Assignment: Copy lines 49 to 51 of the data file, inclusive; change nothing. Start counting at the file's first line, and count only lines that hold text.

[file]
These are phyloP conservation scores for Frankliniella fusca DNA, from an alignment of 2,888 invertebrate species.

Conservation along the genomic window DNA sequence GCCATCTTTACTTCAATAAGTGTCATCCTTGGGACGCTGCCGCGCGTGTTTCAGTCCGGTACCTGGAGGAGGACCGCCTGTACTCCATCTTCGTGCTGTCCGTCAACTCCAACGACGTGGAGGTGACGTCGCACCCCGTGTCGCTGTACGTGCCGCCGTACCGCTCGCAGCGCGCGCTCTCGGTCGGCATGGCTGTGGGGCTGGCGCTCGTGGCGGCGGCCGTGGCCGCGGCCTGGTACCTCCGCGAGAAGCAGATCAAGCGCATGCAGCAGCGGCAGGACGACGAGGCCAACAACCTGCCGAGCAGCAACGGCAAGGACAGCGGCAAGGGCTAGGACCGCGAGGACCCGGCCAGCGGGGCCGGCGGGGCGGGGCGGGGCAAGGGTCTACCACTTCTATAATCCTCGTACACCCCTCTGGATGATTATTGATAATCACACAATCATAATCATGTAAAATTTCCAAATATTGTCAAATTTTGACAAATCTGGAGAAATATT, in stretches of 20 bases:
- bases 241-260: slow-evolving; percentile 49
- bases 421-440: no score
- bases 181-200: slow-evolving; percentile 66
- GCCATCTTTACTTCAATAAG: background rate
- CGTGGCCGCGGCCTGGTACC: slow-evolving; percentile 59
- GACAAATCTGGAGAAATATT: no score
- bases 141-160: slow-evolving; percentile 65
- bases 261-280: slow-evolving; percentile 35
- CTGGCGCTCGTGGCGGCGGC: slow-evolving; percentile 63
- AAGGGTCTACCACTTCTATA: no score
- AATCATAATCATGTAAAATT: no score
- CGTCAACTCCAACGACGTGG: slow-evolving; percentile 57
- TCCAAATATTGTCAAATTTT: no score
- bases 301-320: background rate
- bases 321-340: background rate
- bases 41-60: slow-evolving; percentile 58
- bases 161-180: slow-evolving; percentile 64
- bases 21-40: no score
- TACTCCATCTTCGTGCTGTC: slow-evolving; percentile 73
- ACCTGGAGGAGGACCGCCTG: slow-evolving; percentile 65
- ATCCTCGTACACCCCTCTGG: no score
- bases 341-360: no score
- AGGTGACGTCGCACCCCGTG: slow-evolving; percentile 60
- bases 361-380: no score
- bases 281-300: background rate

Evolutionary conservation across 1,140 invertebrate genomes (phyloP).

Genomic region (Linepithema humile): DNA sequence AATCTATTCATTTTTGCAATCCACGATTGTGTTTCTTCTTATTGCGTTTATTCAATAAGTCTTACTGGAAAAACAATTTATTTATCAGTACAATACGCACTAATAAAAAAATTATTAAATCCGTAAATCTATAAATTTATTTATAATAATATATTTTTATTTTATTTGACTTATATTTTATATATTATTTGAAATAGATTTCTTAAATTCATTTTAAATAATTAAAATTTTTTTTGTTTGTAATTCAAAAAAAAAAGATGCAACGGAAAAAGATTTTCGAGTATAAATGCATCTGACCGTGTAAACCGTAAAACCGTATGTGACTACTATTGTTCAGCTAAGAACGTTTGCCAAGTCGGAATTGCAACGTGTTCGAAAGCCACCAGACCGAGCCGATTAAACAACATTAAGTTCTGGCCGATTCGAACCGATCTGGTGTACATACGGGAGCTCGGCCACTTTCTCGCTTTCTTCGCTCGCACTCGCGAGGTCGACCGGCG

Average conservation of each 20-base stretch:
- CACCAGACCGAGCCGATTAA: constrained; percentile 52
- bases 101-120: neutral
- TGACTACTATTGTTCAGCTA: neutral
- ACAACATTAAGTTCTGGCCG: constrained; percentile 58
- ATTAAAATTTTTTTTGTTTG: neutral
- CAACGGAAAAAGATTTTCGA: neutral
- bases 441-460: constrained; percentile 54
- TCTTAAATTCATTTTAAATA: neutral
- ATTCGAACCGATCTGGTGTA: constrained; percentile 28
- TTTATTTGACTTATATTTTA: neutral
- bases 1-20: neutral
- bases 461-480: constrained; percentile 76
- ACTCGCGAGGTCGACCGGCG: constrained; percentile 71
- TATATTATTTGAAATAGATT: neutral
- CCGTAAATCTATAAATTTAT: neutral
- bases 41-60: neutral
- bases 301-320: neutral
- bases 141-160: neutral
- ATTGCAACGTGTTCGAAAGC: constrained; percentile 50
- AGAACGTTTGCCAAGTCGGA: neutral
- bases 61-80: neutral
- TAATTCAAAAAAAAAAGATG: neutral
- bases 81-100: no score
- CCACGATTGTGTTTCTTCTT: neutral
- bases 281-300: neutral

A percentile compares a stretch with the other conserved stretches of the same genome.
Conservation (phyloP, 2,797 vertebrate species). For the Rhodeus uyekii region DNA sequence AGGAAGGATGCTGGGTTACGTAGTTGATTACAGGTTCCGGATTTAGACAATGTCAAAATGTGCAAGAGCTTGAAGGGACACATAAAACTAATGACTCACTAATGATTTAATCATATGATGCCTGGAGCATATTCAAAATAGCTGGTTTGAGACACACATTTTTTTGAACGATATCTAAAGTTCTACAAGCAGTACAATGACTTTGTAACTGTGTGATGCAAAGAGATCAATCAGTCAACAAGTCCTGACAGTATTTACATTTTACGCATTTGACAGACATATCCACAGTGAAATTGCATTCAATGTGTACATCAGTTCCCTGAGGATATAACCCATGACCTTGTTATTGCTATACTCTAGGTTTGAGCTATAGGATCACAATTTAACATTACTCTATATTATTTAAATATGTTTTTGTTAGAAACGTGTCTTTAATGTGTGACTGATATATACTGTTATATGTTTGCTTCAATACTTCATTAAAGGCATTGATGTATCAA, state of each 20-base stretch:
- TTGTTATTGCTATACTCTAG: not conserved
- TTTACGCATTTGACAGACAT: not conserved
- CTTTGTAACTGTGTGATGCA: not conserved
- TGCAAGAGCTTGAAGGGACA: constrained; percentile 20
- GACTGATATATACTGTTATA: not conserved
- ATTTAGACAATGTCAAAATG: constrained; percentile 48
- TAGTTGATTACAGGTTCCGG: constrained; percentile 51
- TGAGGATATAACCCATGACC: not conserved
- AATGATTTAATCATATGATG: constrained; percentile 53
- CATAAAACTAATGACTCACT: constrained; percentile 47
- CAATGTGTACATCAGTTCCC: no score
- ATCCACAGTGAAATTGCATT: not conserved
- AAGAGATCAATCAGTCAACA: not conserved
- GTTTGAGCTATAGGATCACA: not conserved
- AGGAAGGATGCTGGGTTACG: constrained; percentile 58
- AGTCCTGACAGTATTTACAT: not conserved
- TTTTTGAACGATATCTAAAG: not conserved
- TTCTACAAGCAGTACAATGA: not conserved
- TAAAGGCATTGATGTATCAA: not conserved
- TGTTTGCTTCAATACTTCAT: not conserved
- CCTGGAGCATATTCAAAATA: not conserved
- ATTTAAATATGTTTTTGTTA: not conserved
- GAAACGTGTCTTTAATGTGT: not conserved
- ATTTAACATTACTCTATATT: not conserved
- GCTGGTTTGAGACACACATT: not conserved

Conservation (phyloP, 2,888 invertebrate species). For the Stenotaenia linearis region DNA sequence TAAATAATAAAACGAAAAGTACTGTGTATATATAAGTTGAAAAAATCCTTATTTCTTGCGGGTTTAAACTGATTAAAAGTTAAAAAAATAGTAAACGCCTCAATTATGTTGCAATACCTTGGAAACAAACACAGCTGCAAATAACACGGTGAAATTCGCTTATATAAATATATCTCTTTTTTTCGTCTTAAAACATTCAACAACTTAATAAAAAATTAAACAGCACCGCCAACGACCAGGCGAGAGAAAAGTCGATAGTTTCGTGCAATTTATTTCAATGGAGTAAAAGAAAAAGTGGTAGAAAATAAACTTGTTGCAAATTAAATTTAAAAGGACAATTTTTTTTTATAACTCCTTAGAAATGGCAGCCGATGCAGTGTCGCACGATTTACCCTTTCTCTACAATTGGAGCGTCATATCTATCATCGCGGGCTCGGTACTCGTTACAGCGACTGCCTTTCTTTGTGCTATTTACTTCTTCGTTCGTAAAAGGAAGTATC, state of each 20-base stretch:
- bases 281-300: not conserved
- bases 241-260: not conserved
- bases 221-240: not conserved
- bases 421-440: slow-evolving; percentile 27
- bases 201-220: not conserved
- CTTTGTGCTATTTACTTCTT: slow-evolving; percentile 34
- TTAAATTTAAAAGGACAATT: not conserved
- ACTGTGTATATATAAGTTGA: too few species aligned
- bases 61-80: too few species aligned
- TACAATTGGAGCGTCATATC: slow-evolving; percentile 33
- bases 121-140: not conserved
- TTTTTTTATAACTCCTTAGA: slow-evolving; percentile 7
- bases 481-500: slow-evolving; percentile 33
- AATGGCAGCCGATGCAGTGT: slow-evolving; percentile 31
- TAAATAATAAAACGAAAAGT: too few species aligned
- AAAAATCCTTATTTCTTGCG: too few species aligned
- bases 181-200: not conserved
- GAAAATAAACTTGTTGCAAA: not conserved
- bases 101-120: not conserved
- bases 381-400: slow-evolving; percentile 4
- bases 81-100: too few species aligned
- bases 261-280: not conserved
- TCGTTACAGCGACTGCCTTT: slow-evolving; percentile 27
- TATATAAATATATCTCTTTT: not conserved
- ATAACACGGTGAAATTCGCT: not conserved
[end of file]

- ATTGCAACGTGTTCGAAAGC: constrained; percentile 50
- AGAACGTTTGCCAAGTCGGA: neutral
- bases 61-80: neutral